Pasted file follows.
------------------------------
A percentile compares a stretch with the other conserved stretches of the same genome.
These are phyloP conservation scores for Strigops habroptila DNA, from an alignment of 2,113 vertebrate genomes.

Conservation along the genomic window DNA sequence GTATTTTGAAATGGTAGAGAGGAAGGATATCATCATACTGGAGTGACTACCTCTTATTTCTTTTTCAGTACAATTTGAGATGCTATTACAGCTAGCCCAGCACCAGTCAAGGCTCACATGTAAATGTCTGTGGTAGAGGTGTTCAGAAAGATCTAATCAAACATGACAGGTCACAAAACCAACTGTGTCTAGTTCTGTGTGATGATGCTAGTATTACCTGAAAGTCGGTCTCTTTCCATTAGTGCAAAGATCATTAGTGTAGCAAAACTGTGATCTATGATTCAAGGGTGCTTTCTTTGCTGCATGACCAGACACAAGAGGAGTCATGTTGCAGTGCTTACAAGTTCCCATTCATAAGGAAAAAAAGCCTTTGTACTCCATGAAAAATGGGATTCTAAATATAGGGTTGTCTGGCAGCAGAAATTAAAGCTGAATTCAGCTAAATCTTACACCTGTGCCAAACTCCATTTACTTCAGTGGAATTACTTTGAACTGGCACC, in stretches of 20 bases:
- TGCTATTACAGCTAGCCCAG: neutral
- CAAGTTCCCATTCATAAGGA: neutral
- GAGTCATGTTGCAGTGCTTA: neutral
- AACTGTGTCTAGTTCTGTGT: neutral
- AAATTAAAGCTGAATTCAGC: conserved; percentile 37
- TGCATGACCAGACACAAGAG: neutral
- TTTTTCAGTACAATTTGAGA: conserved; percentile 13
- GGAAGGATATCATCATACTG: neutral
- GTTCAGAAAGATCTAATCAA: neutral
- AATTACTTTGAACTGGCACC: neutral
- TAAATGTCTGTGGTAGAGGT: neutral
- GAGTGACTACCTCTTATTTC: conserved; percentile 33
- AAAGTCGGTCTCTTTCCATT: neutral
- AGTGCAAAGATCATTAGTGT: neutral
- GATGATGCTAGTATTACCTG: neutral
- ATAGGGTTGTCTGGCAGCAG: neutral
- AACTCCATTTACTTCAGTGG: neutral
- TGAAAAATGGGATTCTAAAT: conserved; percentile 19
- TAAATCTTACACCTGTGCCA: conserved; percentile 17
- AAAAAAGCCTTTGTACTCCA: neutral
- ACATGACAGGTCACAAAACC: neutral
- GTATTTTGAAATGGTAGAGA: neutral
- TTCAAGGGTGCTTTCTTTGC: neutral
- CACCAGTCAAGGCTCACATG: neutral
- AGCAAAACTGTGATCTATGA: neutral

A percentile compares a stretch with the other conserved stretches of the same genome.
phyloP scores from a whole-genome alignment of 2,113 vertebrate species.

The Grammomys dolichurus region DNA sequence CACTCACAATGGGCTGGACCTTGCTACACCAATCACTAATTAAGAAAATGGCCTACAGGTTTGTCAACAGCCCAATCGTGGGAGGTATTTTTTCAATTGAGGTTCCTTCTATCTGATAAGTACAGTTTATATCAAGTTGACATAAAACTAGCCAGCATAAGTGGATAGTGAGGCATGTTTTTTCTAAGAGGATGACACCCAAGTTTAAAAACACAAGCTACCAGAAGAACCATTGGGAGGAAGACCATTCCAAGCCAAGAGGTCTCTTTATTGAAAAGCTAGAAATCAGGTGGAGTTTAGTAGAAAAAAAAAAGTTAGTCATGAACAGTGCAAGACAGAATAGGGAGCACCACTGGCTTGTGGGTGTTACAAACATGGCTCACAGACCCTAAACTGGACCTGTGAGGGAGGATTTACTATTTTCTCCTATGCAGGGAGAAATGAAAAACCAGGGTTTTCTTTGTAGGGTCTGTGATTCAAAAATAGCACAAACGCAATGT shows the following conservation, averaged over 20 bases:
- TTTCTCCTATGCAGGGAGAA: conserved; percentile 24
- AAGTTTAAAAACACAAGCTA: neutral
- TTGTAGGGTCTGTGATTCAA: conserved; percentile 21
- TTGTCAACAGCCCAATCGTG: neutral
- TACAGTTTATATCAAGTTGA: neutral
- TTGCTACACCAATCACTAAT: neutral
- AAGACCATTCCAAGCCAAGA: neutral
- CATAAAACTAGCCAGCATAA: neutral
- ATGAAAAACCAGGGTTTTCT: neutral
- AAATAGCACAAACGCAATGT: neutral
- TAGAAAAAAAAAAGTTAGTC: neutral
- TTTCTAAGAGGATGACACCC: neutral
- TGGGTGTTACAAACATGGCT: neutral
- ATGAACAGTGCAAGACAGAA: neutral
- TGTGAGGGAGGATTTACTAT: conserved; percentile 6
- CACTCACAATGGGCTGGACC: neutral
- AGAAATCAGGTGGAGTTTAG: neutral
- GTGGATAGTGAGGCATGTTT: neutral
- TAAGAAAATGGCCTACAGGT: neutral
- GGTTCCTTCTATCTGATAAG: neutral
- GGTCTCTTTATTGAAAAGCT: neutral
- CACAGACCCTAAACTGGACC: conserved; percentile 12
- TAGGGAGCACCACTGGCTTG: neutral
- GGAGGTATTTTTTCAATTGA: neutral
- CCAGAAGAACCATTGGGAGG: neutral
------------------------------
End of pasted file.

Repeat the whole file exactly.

A percentile compares a stretch with the other conserved stretches of the same genome.
These are phyloP conservation scores for Strigops habroptila DNA, from an alignment of 2,113 vertebrate genomes.

Conservation along the genomic window DNA sequence GTATTTTGAAATGGTAGAGAGGAAGGATATCATCATACTGGAGTGACTACCTCTTATTTCTTTTTCAGTACAATTTGAGATGCTATTACAGCTAGCCCAGCACCAGTCAAGGCTCACATGTAAATGTCTGTGGTAGAGGTGTTCAGAAAGATCTAATCAAACATGACAGGTCACAAAACCAACTGTGTCTAGTTCTGTGTGATGATGCTAGTATTACCTGAAAGTCGGTCTCTTTCCATTAGTGCAAAGATCATTAGTGTAGCAAAACTGTGATCTATGATTCAAGGGTGCTTTCTTTGCTGCATGACCAGACACAAGAGGAGTCATGTTGCAGTGCTTACAAGTTCCCATTCATAAGGAAAAAAAGCCTTTGTACTCCATGAAAAATGGGATTCTAAATATAGGGTTGTCTGGCAGCAGAAATTAAAGCTGAATTCAGCTAAATCTTACACCTGTGCCAAACTCCATTTACTTCAGTGGAATTACTTTGAACTGGCACC, in stretches of 20 bases:
- TGCTATTACAGCTAGCCCAG: neutral
- CAAGTTCCCATTCATAAGGA: neutral
- GAGTCATGTTGCAGTGCTTA: neutral
- AACTGTGTCTAGTTCTGTGT: neutral
- AAATTAAAGCTGAATTCAGC: conserved; percentile 37
- TGCATGACCAGACACAAGAG: neutral
- TTTTTCAGTACAATTTGAGA: conserved; percentile 13
- GGAAGGATATCATCATACTG: neutral
- GTTCAGAAAGATCTAATCAA: neutral
- AATTACTTTGAACTGGCACC: neutral
- TAAATGTCTGTGGTAGAGGT: neutral
- GAGTGACTACCTCTTATTTC: conserved; percentile 33
- AAAGTCGGTCTCTTTCCATT: neutral
- AGTGCAAAGATCATTAGTGT: neutral
- GATGATGCTAGTATTACCTG: neutral
- ATAGGGTTGTCTGGCAGCAG: neutral
- AACTCCATTTACTTCAGTGG: neutral
- TGAAAAATGGGATTCTAAAT: conserved; percentile 19
- TAAATCTTACACCTGTGCCA: conserved; percentile 17
- AAAAAAGCCTTTGTACTCCA: neutral
- ACATGACAGGTCACAAAACC: neutral
- GTATTTTGAAATGGTAGAGA: neutral
- TTCAAGGGTGCTTTCTTTGC: neutral
- CACCAGTCAAGGCTCACATG: neutral
- AGCAAAACTGTGATCTATGA: neutral

A percentile compares a stretch with the other conserved stretches of the same genome.
phyloP scores from a whole-genome alignment of 2,113 vertebrate species.

The Grammomys dolichurus region DNA sequence CACTCACAATGGGCTGGACCTTGCTACACCAATCACTAATTAAGAAAATGGCCTACAGGTTTGTCAACAGCCCAATCGTGGGAGGTATTTTTTCAATTGAGGTTCCTTCTATCTGATAAGTACAGTTTATATCAAGTTGACATAAAACTAGCCAGCATAAGTGGATAGTGAGGCATGTTTTTTCTAAGAGGATGACACCCAAGTTTAAAAACACAAGCTACCAGAAGAACCATTGGGAGGAAGACCATTCCAAGCCAAGAGGTCTCTTTATTGAAAAGCTAGAAATCAGGTGGAGTTTAGTAGAAAAAAAAAAGTTAGTCATGAACAGTGCAAGACAGAATAGGGAGCACCACTGGCTTGTGGGTGTTACAAACATGGCTCACAGACCCTAAACTGGACCTGTGAGGGAGGATTTACTATTTTCTCCTATGCAGGGAGAAATGAAAAACCAGGGTTTTCTTTGTAGGGTCTGTGATTCAAAAATAGCACAAACGCAATGT shows the following conservation, averaged over 20 bases:
- TTTCTCCTATGCAGGGAGAA: conserved; percentile 24
- AAGTTTAAAAACACAAGCTA: neutral
- TTGTAGGGTCTGTGATTCAA: conserved; percentile 21
- TTGTCAACAGCCCAATCGTG: neutral
- TACAGTTTATATCAAGTTGA: neutral
- TTGCTACACCAATCACTAAT: neutral
- AAGACCATTCCAAGCCAAGA: neutral
- CATAAAACTAGCCAGCATAA: neutral
- ATGAAAAACCAGGGTTTTCT: neutral
- AAATAGCACAAACGCAATGT: neutral
- TAGAAAAAAAAAAGTTAGTC: neutral
- TTTCTAAGAGGATGACACCC: neutral
- TGGGTGTTACAAACATGGCT: neutral
- ATGAACAGTGCAAGACAGAA: neutral
- TGTGAGGGAGGATTTACTAT: conserved; percentile 6
- CACTCACAATGGGCTGGACC: neutral
- AGAAATCAGGTGGAGTTTAG: neutral
- GTGGATAGTGAGGCATGTTT: neutral
- TAAGAAAATGGCCTACAGGT: neutral
- GGTTCCTTCTATCTGATAAG: neutral
- GGTCTCTTTATTGAAAAGCT: neutral
- CACAGACCCTAAACTGGACC: conserved; percentile 12
- TAGGGAGCACCACTGGCTTG: neutral
- GGAGGTATTTTTTCAATTGA: neutral
- CCAGAAGAACCATTGGGAGG: neutral